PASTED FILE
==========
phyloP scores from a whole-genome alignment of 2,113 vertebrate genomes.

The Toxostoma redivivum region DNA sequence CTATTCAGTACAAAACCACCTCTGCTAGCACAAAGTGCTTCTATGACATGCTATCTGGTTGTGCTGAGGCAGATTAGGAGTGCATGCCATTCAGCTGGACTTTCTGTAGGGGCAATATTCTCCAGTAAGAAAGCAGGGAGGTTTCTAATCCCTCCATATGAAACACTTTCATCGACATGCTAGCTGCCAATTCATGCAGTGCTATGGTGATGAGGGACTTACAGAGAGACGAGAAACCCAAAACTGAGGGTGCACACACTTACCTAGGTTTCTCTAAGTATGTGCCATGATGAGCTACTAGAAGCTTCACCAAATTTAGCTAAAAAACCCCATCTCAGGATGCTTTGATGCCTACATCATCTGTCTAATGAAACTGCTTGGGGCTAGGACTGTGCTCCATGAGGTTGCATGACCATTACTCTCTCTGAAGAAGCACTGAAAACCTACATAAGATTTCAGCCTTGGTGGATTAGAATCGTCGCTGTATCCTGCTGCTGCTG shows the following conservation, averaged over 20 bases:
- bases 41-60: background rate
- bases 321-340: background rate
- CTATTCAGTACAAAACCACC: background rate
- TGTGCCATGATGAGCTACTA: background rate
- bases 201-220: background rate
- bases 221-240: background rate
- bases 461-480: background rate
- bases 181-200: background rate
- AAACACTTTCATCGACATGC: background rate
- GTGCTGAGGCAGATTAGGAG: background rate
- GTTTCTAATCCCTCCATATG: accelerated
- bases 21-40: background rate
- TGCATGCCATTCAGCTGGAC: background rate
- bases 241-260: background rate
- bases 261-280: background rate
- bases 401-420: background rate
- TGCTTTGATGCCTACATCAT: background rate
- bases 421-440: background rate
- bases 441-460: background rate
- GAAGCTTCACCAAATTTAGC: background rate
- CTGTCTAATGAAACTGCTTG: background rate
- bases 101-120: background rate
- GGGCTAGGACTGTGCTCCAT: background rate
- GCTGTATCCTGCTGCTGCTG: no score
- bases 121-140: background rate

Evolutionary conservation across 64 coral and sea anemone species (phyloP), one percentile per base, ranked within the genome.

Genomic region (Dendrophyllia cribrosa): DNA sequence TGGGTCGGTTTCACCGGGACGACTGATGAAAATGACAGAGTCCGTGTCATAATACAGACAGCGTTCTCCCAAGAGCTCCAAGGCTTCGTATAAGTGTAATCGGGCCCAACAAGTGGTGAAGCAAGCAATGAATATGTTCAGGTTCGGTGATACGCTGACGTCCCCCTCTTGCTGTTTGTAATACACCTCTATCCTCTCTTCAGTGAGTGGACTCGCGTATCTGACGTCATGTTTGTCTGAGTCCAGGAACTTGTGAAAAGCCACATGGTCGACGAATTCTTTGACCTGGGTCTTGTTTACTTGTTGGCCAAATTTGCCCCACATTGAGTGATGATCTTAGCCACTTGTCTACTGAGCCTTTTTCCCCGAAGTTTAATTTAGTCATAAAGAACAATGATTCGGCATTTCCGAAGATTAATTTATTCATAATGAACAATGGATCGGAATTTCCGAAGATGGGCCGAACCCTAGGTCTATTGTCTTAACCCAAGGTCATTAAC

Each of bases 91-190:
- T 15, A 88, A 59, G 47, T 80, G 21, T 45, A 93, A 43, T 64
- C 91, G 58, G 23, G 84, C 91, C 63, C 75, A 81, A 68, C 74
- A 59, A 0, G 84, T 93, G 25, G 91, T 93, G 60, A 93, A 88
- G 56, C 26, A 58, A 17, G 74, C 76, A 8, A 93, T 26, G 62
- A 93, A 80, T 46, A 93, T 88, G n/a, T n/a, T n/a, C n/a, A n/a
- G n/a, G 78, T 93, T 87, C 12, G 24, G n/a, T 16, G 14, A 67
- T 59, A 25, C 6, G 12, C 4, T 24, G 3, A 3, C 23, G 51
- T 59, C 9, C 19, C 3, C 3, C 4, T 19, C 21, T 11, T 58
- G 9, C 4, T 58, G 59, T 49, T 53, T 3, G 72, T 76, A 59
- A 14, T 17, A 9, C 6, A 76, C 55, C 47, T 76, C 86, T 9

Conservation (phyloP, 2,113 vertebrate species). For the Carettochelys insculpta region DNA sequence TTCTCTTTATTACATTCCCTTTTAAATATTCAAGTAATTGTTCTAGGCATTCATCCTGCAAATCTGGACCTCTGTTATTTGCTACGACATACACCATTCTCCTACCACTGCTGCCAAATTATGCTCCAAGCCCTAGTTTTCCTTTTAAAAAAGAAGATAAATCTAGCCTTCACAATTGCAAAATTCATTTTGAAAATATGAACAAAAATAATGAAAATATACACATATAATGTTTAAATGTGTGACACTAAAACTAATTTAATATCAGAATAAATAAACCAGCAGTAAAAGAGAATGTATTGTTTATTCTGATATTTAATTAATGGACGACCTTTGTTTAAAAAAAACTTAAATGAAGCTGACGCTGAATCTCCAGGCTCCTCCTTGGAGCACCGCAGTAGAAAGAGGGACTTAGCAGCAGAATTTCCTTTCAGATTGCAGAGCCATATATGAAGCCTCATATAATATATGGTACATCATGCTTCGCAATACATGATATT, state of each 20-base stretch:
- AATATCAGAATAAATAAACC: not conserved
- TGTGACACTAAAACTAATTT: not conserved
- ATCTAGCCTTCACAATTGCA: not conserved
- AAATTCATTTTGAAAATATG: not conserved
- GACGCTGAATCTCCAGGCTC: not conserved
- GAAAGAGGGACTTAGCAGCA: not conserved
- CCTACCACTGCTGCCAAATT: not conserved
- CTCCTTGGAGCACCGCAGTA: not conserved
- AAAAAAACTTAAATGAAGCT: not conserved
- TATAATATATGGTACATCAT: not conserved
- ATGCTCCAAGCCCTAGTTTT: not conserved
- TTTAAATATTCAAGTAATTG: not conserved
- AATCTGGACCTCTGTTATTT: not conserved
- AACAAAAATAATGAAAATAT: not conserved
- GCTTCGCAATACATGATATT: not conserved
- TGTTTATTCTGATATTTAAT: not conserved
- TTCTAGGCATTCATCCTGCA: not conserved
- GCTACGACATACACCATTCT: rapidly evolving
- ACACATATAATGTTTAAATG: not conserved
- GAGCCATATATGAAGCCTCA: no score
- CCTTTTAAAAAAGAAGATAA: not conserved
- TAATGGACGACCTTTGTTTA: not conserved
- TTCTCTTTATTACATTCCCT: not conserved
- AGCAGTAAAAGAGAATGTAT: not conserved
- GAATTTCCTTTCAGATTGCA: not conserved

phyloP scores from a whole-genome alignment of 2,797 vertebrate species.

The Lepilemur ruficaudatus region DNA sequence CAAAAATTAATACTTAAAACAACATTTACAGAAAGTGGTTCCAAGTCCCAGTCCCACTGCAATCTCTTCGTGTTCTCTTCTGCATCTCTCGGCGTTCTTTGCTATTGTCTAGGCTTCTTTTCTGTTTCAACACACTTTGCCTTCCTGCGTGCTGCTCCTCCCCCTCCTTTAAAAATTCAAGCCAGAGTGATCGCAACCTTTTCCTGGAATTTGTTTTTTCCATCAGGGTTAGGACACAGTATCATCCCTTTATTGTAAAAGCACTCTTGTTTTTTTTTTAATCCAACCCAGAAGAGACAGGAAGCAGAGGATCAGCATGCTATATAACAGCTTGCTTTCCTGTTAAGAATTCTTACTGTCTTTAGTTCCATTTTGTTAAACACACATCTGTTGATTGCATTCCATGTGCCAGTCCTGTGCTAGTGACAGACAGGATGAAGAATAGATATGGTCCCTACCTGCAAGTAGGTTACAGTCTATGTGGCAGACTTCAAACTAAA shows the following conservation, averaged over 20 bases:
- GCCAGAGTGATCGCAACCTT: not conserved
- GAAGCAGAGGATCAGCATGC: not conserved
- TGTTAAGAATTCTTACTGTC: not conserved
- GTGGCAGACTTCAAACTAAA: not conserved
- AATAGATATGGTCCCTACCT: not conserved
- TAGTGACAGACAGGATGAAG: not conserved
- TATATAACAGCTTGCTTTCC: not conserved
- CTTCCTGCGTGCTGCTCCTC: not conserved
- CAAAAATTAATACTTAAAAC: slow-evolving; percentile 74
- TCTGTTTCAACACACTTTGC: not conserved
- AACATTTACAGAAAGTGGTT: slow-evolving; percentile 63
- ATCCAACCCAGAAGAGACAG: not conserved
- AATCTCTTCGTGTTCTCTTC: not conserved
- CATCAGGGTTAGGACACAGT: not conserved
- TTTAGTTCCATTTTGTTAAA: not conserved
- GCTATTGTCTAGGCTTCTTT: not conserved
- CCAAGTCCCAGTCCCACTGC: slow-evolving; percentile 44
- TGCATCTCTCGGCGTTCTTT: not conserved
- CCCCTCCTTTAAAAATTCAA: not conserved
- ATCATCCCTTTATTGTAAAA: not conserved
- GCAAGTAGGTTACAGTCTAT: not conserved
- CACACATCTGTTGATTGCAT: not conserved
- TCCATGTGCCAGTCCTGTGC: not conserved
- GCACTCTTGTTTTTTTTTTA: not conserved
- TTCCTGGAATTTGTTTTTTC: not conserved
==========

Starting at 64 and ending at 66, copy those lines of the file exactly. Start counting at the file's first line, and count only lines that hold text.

- TTCTCTTTATTACATTCCCT: not conserved
- AGCAGTAAAAGAGAATGTAT: not conserved
- GAATTTCCTTTCAGATTGCA: not conserved